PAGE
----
In this case, we are fortunate that on 27 January 2009 Elder D. Todd Christofferson of the Quorum of the Twelve delivered a devotional address at Brigham Young University–Idaho entitled “To Always Remember Him”. In this address, Elder Christofferson spoke of three ways in which the covenant to remember our Savior is meaningful in our lives.

Follow the Lord’s will

Elder Christofferson states that the first way we should remember the Lord is to “seek to know and follow the will of Christ just as He sought the will of the Father.” Elder Christofferson explains:

In the same way, you and I can put Christ at the center of our lives and become one with Him as He is one with the Father (see John 17:20–23). We can begin by stripping everything out of our lives and then putting it back together in priority order with the Savior at the center. We should first put in place the things that make it possible to always remember Him—frequent prayer and scripture study, thoughtful study of [Church leaders’] teachings, weekly preparation to partake of the sacrament worthily, Sunday worship, and recording and remembering what the Spirit and experience teach us about discipleship.

Other things may come to your mind particularly suited to you at this point in your life. Once we make adequate time and means for these matters in centering our lives in Christ, we can begin to add other responsibilities and things of value, such as education and family responsibilities. In this way the essential will not be crowded out of our lives by the merely good, and things of lesser value will take a lower priority or fall away altogether.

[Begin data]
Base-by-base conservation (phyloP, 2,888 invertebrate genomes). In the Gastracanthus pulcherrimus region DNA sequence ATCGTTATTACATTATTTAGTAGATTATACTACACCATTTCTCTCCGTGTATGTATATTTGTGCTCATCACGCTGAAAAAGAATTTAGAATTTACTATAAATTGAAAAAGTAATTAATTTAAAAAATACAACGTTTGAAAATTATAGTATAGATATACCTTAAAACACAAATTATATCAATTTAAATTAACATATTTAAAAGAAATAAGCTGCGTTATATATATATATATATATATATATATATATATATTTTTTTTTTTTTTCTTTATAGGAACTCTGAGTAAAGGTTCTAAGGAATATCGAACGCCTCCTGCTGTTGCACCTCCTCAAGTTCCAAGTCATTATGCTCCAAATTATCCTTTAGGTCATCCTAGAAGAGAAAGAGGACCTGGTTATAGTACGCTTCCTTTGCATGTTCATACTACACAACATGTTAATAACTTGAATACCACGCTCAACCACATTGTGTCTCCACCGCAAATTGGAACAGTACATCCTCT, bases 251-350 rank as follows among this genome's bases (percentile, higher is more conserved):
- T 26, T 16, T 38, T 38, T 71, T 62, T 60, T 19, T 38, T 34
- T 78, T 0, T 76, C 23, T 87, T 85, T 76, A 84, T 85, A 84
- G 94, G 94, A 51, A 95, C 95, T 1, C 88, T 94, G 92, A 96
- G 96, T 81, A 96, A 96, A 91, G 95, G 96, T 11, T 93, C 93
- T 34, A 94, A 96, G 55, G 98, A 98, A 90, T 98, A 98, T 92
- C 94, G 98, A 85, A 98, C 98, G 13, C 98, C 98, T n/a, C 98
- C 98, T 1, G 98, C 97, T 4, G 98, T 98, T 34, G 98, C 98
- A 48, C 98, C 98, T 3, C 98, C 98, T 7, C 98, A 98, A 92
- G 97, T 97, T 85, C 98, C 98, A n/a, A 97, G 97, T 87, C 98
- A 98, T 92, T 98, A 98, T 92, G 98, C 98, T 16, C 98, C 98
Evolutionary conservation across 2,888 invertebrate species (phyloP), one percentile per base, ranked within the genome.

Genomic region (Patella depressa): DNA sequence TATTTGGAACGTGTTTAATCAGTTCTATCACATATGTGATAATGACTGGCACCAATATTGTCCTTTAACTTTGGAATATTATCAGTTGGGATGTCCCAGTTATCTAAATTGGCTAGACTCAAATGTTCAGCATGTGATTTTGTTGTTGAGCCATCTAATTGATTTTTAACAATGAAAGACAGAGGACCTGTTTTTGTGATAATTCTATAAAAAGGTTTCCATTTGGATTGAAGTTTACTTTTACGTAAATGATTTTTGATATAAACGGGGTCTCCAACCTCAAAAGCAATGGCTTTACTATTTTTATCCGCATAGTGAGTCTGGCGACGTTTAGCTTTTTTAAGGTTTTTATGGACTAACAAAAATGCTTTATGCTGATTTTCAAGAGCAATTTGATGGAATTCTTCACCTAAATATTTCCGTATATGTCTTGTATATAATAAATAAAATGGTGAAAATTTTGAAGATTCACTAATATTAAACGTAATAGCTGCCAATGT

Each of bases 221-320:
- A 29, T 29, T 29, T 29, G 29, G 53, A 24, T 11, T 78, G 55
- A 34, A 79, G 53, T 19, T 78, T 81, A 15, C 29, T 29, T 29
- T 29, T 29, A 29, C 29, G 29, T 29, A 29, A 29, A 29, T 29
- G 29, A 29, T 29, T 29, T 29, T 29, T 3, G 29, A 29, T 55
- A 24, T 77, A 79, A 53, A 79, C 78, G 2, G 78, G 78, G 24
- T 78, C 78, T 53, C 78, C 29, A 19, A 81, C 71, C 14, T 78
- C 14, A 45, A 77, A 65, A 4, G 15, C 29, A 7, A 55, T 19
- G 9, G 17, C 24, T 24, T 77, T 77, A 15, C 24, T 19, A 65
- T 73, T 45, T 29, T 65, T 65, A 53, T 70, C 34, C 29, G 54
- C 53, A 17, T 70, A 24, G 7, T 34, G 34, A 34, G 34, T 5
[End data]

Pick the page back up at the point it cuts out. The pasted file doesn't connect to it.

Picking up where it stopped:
As we remember Jesus Christ, our obedience of the commandments—that other part of the baptismal covenant—will transform from rote actions to an integral part of who we are. We will obey his commandments not simply because we’re told to but because our wills have transformed to match his will.

Know you’re accountable—and that the Atonement is real

Next, Elder Christofferson states that we should “prepare to answer to Christ for every thought, word, and action.” Here, Elder Christofferson makes reference to Alma 12:14–15: